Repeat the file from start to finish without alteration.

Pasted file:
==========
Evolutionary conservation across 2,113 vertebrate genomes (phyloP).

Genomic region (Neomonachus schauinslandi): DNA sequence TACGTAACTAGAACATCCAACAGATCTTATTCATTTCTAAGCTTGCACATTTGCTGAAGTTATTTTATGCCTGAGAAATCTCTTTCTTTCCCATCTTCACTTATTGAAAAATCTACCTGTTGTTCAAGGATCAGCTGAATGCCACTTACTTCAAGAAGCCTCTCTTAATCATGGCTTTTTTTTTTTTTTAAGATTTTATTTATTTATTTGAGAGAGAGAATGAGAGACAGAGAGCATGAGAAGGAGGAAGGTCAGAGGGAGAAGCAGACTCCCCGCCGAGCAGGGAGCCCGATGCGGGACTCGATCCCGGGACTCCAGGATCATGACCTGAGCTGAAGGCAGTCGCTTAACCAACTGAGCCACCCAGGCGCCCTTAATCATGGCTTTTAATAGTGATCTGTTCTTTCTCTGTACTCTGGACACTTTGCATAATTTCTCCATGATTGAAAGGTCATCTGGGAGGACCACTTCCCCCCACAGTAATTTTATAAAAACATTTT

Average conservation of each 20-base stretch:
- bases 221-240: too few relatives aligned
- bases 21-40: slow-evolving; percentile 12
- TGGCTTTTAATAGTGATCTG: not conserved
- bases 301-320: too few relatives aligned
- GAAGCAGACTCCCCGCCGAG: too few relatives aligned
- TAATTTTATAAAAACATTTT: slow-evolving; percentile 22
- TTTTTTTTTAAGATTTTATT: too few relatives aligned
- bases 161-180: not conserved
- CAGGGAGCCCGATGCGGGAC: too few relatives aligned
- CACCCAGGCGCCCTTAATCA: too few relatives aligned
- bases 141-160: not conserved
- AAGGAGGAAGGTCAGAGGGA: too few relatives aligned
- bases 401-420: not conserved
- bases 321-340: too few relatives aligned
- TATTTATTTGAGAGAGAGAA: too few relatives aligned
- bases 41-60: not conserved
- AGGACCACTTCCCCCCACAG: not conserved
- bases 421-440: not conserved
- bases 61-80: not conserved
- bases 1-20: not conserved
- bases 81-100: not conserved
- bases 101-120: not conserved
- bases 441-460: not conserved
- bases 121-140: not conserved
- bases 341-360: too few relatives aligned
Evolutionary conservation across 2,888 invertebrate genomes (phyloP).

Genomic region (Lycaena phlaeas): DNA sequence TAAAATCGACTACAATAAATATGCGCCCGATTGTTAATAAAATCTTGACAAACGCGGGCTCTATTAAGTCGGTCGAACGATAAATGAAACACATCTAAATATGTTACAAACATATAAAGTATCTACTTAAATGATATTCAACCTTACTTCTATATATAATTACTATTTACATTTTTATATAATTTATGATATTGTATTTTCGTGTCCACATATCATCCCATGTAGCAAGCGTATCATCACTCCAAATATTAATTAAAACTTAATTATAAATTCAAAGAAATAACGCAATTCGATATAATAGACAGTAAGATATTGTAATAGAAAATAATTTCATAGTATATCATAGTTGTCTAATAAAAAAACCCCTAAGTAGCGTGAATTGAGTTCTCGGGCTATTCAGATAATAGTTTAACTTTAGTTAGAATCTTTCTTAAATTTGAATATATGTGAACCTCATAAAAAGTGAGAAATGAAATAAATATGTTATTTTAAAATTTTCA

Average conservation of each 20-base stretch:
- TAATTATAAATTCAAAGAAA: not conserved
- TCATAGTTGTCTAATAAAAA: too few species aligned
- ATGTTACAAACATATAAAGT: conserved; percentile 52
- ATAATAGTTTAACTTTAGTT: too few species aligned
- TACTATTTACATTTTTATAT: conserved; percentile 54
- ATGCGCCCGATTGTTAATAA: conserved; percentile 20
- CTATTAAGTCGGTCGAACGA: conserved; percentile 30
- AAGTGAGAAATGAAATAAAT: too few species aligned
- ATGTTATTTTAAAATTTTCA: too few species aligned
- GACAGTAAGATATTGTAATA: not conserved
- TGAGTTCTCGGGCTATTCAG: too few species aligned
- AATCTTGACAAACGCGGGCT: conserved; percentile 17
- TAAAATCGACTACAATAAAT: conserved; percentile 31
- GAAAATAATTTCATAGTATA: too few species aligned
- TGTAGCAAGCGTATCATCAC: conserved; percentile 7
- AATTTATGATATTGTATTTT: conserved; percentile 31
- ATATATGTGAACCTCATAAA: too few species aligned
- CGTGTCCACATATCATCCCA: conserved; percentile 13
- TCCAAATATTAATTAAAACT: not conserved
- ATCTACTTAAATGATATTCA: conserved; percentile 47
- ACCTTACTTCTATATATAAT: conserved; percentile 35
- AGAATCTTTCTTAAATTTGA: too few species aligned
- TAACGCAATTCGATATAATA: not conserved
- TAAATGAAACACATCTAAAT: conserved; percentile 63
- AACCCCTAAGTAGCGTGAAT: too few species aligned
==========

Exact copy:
Evolutionary conservation across 2,113 vertebrate genomes (phyloP).

Genomic region (Neomonachus schauinslandi): DNA sequence TACGTAACTAGAACATCCAACAGATCTTATTCATTTCTAAGCTTGCACATTTGCTGAAGTTATTTTATGCCTGAGAAATCTCTTTCTTTCCCATCTTCACTTATTGAAAAATCTACCTGTTGTTCAAGGATCAGCTGAATGCCACTTACTTCAAGAAGCCTCTCTTAATCATGGCTTTTTTTTTTTTTTAAGATTTTATTTATTTATTTGAGAGAGAGAATGAGAGACAGAGAGCATGAGAAGGAGGAAGGTCAGAGGGAGAAGCAGACTCCCCGCCGAGCAGGGAGCCCGATGCGGGACTCGATCCCGGGACTCCAGGATCATGACCTGAGCTGAAGGCAGTCGCTTAACCAACTGAGCCACCCAGGCGCCCTTAATCATGGCTTTTAATAGTGATCTGTTCTTTCTCTGTACTCTGGACACTTTGCATAATTTCTCCATGATTGAAAGGTCATCTGGGAGGACCACTTCCCCCCACAGTAATTTTATAAAAACATTTT

Average conservation of each 20-base stretch:
- bases 221-240: too few relatives aligned
- bases 21-40: slow-evolving; percentile 12
- TGGCTTTTAATAGTGATCTG: not conserved
- bases 301-320: too few relatives aligned
- GAAGCAGACTCCCCGCCGAG: too few relatives aligned
- TAATTTTATAAAAACATTTT: slow-evolving; percentile 22
- TTTTTTTTTAAGATTTTATT: too few relatives aligned
- bases 161-180: not conserved
- CAGGGAGCCCGATGCGGGAC: too few relatives aligned
- CACCCAGGCGCCCTTAATCA: too few relatives aligned
- bases 141-160: not conserved
- AAGGAGGAAGGTCAGAGGGA: too few relatives aligned
- bases 401-420: not conserved
- bases 321-340: too few relatives aligned
- TATTTATTTGAGAGAGAGAA: too few relatives aligned
- bases 41-60: not conserved
- AGGACCACTTCCCCCCACAG: not conserved
- bases 421-440: not conserved
- bases 61-80: not conserved
- bases 1-20: not conserved
- bases 81-100: not conserved
- bases 101-120: not conserved
- bases 441-460: not conserved
- bases 121-140: not conserved
- bases 341-360: too few relatives aligned
Evolutionary conservation across 2,888 invertebrate genomes (phyloP).

Genomic region (Lycaena phlaeas): DNA sequence TAAAATCGACTACAATAAATATGCGCCCGATTGTTAATAAAATCTTGACAAACGCGGGCTCTATTAAGTCGGTCGAACGATAAATGAAACACATCTAAATATGTTACAAACATATAAAGTATCTACTTAAATGATATTCAACCTTACTTCTATATATAATTACTATTTACATTTTTATATAATTTATGATATTGTATTTTCGTGTCCACATATCATCCCATGTAGCAAGCGTATCATCACTCCAAATATTAATTAAAACTTAATTATAAATTCAAAGAAATAACGCAATTCGATATAATAGACAGTAAGATATTGTAATAGAAAATAATTTCATAGTATATCATAGTTGTCTAATAAAAAAACCCCTAAGTAGCGTGAATTGAGTTCTCGGGCTATTCAGATAATAGTTTAACTTTAGTTAGAATCTTTCTTAAATTTGAATATATGTGAACCTCATAAAAAGTGAGAAATGAAATAAATATGTTATTTTAAAATTTTCA

Average conservation of each 20-base stretch:
- TAATTATAAATTCAAAGAAA: not conserved
- TCATAGTTGTCTAATAAAAA: too few species aligned
- ATGTTACAAACATATAAAGT: conserved; percentile 52
- ATAATAGTTTAACTTTAGTT: too few species aligned
- TACTATTTACATTTTTATAT: conserved; percentile 54
- ATGCGCCCGATTGTTAATAA: conserved; percentile 20
- CTATTAAGTCGGTCGAACGA: conserved; percentile 30
- AAGTGAGAAATGAAATAAAT: too few species aligned
- ATGTTATTTTAAAATTTTCA: too few species aligned
- GACAGTAAGATATTGTAATA: not conserved
- TGAGTTCTCGGGCTATTCAG: too few species aligned
- AATCTTGACAAACGCGGGCT: conserved; percentile 17
- TAAAATCGACTACAATAAAT: conserved; percentile 31
- GAAAATAATTTCATAGTATA: too few species aligned
- TGTAGCAAGCGTATCATCAC: conserved; percentile 7
- AATTTATGATATTGTATTTT: conserved; percentile 31
- ATATATGTGAACCTCATAAA: too few species aligned
- CGTGTCCACATATCATCCCA: conserved; percentile 13
- TCCAAATATTAATTAAAACT: not conserved
- ATCTACTTAAATGATATTCA: conserved; percentile 47
- ACCTTACTTCTATATATAAT: conserved; percentile 35
- AGAATCTTTCTTAAATTTGA: too few species aligned
- TAACGCAATTCGATATAATA: not conserved
- TAAATGAAACACATCTAAAT: conserved; percentile 63
- AACCCCTAAGTAGCGTGAAT: too few species aligned